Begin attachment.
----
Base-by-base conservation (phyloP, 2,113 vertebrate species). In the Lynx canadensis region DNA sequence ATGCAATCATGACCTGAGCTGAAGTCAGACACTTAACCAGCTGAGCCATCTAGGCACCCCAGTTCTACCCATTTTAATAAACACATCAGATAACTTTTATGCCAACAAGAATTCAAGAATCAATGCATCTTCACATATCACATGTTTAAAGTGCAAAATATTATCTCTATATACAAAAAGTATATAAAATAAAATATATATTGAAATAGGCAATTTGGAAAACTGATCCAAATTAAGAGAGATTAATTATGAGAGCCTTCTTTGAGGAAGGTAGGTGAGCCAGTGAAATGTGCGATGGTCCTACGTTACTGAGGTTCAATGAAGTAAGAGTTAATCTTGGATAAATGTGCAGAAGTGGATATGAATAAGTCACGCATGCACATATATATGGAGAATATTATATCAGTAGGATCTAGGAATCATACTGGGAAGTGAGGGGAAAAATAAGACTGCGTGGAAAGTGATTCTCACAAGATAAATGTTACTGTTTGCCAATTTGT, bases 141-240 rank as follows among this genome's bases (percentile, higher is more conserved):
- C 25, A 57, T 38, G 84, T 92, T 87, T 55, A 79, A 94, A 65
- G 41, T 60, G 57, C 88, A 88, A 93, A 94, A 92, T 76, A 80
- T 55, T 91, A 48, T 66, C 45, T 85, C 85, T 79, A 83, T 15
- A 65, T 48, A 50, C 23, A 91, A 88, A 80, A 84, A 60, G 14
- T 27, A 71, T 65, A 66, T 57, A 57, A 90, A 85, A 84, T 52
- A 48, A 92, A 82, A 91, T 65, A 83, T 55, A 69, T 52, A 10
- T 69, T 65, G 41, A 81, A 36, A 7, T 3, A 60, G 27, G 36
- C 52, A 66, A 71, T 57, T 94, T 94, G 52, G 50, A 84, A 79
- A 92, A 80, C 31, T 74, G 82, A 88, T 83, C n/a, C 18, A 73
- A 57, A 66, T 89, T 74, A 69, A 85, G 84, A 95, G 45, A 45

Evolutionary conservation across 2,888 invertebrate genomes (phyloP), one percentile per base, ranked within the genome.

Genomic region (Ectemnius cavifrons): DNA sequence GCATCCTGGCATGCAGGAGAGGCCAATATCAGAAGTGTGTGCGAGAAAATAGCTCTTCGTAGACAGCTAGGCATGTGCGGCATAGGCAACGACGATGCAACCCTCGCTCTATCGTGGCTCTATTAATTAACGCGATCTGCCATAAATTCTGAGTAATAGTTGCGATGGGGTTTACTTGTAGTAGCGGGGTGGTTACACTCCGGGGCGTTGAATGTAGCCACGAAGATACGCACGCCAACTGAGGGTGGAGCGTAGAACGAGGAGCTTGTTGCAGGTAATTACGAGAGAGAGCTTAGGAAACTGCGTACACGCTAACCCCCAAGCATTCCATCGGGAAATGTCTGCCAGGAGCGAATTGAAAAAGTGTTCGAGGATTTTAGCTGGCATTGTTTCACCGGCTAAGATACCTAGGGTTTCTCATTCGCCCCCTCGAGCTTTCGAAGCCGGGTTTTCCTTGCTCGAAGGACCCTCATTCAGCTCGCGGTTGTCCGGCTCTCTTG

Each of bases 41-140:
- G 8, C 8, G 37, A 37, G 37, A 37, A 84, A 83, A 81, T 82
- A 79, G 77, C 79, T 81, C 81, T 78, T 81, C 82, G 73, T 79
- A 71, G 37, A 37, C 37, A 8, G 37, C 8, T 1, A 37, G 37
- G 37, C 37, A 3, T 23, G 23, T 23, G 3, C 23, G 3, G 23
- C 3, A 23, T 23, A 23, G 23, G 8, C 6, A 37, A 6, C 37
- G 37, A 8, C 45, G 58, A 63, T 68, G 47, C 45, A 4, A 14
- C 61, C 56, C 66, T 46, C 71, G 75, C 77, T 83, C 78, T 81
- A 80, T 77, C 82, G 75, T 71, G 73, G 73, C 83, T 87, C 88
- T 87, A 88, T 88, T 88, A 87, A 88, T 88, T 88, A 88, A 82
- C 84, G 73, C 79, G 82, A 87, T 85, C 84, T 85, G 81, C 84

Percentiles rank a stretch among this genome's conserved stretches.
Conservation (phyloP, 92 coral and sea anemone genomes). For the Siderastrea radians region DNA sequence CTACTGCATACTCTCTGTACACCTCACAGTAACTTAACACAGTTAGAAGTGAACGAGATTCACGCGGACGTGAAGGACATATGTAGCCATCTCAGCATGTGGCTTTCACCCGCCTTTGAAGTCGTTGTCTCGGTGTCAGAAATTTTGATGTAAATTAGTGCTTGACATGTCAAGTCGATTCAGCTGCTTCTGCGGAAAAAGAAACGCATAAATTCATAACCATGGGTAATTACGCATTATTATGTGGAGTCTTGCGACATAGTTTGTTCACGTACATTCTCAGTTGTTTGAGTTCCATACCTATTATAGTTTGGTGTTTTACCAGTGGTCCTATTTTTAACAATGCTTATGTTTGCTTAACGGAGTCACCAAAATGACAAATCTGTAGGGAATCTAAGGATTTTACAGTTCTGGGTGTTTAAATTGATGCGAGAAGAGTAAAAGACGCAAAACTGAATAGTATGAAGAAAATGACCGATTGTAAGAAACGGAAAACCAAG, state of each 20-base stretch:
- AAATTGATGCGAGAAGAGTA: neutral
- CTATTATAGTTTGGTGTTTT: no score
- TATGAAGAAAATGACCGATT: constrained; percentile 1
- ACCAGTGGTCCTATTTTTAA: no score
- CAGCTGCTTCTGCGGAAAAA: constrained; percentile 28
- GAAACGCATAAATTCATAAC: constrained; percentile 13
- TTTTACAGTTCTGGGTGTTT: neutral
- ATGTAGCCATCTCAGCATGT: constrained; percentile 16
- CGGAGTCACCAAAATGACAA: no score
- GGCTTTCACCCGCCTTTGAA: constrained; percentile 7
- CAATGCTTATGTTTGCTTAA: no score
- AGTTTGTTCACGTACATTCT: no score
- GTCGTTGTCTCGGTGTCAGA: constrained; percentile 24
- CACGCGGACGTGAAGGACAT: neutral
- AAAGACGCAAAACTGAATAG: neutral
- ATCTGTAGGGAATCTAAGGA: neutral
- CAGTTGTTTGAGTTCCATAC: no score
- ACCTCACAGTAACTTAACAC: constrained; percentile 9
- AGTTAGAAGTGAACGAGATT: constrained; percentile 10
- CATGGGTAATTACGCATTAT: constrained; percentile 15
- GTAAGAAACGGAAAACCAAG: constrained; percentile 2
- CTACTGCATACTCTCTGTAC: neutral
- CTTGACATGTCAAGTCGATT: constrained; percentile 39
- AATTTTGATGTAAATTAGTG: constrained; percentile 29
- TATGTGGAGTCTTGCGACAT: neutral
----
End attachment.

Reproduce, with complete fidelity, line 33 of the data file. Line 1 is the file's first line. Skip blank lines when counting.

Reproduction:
- TTTTACAGTTCTGGGTGTTT: neutral